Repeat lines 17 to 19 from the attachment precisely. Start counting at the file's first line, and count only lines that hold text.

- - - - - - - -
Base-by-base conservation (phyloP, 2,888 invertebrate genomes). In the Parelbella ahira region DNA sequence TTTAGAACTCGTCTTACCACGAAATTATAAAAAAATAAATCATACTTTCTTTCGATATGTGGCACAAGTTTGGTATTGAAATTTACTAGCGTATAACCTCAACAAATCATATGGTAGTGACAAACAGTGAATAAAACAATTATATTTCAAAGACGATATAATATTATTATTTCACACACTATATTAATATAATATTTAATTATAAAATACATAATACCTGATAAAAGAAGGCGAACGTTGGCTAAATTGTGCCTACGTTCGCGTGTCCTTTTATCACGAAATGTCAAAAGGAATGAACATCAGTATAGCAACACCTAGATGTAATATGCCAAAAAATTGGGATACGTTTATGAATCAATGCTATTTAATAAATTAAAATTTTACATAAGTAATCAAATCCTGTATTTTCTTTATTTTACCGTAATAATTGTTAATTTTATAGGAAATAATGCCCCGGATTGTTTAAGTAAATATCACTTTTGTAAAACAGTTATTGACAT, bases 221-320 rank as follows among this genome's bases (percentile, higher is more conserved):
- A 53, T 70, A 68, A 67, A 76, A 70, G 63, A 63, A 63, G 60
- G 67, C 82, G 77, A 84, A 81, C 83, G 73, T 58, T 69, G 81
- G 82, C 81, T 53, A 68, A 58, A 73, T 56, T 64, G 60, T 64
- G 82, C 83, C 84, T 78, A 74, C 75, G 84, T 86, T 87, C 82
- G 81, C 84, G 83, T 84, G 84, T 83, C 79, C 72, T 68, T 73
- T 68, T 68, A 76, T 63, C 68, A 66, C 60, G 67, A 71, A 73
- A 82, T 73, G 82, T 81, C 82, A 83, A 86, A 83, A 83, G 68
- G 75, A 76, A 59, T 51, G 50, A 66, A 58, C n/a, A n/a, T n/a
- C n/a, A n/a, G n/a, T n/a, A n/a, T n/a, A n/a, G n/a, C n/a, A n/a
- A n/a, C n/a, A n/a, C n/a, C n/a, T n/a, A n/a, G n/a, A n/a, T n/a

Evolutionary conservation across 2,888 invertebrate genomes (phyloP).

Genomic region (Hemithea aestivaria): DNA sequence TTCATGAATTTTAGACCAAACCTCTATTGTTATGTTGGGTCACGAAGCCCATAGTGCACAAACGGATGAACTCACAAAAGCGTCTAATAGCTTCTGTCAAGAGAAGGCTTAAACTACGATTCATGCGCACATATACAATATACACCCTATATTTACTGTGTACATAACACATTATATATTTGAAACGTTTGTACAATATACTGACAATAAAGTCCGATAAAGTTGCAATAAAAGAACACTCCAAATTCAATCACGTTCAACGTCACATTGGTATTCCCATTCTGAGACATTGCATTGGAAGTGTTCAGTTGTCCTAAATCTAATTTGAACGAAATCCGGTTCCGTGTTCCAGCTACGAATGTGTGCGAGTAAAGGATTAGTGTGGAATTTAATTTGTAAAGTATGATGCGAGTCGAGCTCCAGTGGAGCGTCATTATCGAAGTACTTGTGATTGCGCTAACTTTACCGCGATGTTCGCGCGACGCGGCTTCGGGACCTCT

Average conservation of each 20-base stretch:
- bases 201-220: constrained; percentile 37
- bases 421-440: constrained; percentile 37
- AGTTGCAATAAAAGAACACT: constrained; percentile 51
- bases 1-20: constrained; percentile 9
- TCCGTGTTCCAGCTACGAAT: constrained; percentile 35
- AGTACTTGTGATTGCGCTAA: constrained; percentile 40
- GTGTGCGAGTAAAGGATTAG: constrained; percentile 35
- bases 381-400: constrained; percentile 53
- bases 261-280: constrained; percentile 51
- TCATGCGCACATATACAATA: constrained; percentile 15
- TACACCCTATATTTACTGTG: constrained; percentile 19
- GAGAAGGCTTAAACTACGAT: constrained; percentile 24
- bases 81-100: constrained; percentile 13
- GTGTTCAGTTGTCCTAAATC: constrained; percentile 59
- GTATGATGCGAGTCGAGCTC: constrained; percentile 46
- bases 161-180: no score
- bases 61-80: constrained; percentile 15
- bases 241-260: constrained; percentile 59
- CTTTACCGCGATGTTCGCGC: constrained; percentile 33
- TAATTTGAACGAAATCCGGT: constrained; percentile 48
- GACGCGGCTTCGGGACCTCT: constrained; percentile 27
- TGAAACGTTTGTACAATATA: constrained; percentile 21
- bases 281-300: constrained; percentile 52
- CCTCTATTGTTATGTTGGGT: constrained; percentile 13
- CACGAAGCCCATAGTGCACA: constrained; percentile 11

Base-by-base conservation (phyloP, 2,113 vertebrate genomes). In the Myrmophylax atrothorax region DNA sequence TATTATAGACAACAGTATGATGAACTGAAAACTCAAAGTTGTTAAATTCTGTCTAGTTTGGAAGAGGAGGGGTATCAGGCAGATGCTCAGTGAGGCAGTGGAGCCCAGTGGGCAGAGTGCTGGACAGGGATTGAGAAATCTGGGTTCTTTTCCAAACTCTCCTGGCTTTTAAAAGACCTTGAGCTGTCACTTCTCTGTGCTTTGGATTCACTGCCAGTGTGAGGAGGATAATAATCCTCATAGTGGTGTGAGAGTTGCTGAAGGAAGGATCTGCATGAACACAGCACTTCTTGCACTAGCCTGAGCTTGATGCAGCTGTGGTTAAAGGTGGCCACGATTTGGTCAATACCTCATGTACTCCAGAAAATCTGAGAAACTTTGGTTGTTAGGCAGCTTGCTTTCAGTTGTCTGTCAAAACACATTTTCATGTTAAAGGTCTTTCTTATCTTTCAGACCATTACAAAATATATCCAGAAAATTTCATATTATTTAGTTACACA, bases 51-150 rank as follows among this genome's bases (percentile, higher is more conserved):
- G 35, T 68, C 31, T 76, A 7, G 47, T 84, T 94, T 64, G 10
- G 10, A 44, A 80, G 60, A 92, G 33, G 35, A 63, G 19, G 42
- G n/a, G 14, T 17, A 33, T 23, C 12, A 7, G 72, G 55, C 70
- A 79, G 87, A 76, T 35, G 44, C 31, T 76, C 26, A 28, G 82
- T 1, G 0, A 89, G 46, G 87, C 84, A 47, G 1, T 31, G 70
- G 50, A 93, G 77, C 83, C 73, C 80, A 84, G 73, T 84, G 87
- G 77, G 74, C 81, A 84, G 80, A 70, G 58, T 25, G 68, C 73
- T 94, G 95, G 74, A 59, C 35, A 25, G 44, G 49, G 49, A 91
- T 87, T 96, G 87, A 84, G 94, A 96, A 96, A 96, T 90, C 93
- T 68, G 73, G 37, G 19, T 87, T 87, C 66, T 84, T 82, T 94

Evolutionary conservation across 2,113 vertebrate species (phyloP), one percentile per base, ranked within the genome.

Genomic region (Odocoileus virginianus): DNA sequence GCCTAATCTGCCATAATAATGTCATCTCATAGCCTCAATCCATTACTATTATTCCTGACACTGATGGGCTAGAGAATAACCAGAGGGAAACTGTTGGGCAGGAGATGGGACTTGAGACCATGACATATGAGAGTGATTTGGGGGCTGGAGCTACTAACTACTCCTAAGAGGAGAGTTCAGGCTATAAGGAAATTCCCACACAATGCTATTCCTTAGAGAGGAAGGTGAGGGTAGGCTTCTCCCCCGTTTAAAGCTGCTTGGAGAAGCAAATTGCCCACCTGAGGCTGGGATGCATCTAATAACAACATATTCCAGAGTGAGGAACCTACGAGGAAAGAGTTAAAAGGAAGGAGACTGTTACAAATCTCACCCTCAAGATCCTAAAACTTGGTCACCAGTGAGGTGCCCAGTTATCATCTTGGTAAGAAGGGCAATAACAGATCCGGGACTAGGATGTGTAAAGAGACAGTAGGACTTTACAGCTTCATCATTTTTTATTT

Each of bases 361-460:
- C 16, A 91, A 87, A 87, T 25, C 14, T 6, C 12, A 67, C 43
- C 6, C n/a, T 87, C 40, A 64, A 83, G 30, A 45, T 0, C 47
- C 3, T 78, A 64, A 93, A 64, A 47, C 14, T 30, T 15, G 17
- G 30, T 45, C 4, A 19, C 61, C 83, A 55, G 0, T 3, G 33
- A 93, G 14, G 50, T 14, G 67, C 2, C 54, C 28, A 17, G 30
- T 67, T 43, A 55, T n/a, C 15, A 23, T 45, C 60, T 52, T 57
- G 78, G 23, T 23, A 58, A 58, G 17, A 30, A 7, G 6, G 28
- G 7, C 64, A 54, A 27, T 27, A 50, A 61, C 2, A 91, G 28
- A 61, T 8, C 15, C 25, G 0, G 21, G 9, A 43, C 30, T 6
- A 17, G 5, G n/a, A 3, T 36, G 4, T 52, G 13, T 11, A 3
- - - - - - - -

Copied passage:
- AGTTGCAATAAAAGAACACT: constrained; percentile 51
- bases 1-20: constrained; percentile 9
- TCCGTGTTCCAGCTACGAAT: constrained; percentile 35